To these, I would respond that an annual summary seems about right. Also, that the value added is in the summary and the after-the-fact perspective, which is very effective to the 1-3% who benefit. As for the futility of reaching scientists about library issues, at some level that's probably not a realistic goal anyways so not acheiving it isn't really a "failure." Progress there, slow and halting when it happens, is in the trenches.

2 responses so far

Friday Fun: Melting Ice Caps Expose Hundreds Of Secret Arctic Lairs

Oct 09 2009 Published by under friday fun

Yes, The Onion again. It's only been two weeks since the last one. I just couldn't help myself.

There's just something about global warming humour that appeals to my sense of the absurd.

ZACKENBERG RESEARCH STATION, GREENLAND--Claiming it to be one of the most dramatic and visible signs of climate change to date, researchers said Monday that receding polar ice caps have revealed nearly 200 clandestine lairs once buried deep beneath hundreds of feet of Arctic ice.

"We always assumed there would be some secret lairs here and there, but the sheer number now being exposed is indeed troubling," said noted climatologist Anders Lorenzen, who claimed that the Arctic ice caps have shrunk at the alarming rate of 41,000 square miles per year. "In August alone we discovered 44 mad scientist laboratories, three highly classified military compounds, and seven reanimated and very confused cavemen. That's more than twice the number we had found in the previous three decades combined."

*snip*

"You spend your whole career concocting a brilliant scheme to wipe out all of mankind, and what happens?" Dr. Raygun continued. "They bring about a major global catastrophe completely on their own, those fools!"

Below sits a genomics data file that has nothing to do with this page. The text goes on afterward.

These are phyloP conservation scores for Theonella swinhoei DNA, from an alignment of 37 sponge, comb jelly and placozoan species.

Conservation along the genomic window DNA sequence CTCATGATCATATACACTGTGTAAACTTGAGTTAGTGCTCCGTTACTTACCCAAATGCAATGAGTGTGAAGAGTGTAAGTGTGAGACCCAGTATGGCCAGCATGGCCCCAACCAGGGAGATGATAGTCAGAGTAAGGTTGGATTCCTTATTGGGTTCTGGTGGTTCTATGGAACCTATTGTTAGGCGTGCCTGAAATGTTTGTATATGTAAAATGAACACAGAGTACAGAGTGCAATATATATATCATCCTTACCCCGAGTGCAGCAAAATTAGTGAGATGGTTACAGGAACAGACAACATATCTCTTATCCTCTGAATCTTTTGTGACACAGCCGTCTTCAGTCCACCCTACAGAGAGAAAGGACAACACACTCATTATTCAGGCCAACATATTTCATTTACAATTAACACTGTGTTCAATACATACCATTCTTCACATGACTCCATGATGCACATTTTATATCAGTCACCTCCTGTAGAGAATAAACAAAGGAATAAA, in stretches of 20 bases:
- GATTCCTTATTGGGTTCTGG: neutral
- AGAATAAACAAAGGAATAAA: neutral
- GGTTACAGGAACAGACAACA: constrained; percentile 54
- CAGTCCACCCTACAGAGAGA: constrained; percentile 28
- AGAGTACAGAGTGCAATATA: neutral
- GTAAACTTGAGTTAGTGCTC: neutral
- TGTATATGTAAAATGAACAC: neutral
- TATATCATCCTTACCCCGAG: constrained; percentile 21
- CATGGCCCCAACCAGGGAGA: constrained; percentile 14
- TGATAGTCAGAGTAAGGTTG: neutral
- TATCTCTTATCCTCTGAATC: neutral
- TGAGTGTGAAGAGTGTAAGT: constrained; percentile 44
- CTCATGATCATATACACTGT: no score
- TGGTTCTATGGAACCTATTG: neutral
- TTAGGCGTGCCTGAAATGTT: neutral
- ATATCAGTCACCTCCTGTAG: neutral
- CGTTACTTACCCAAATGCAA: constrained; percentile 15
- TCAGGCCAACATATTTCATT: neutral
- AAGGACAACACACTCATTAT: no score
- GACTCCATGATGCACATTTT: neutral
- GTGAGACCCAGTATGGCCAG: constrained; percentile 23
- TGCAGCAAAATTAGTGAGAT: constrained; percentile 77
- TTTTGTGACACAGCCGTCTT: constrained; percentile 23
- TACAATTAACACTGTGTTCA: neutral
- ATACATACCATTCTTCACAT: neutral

There's something faintly Lovecraftian about all this of course, kind of like At the Mountains of Madness done by Judd Apatow. And you just have to know a movie version would switch poles, too!

One response so far

Open Access Policy for York University Librarians and Archivists

On October 1, 2009 librarians and archivists at York University Libraries voted unanimously to adopt the following policy:

York University Open Access Policy for Librarians and Archivists
Librarians and archivists at York University recognize the importance of open access to content creators and researchers in fostering new ideas, creating knowledge and ensuring that it is available as widely as possible. In keeping with our long-standing support of the Open Access movement, York librarians and archivists move to adopt a policy which would ensure our research is disseminated as widely as possible and available in perpetuity through deposit in York's institutional repository, YorkSpace.

Policy Statement
Academic librarians and archivists at York University commit to making the best possible effort to publish in venues providing unrestricted public access to their works. They will endeavour to secure the right to self-archive their published materials, and will deposit these works in YorkSpace.

The York University academic librarian and archivist complement grant York University Libraries the non-exclusive right to make their scholarly publications accessible through self-archiving in the YorkSpace institutional repository subject to copyright restrictions.

Guidelines
This policy applies to all scholarly and professional work produced as a member of York University academic staff produced as of the date of the adoption of this policy. Retrospective deposit is encouraged. Co-authored works should be included with the permission of the other author(s). Examples of works include:

  • Scholarly and professional articles
  • Substantive presentations, including slides and text
  • Books/book chapters
  • Reports
  • Substantive pedagogical materials such as online tutorials
  • Works should be deposited in YorkSpace as soon as is possible, recognizing that some publishers may impose an embargo period.

This policy is effective as of 01/10/2009 and will be assessed a year after implementation.

Yay us! You can see the Libraries' YorkSpace community here and what I have deposited here.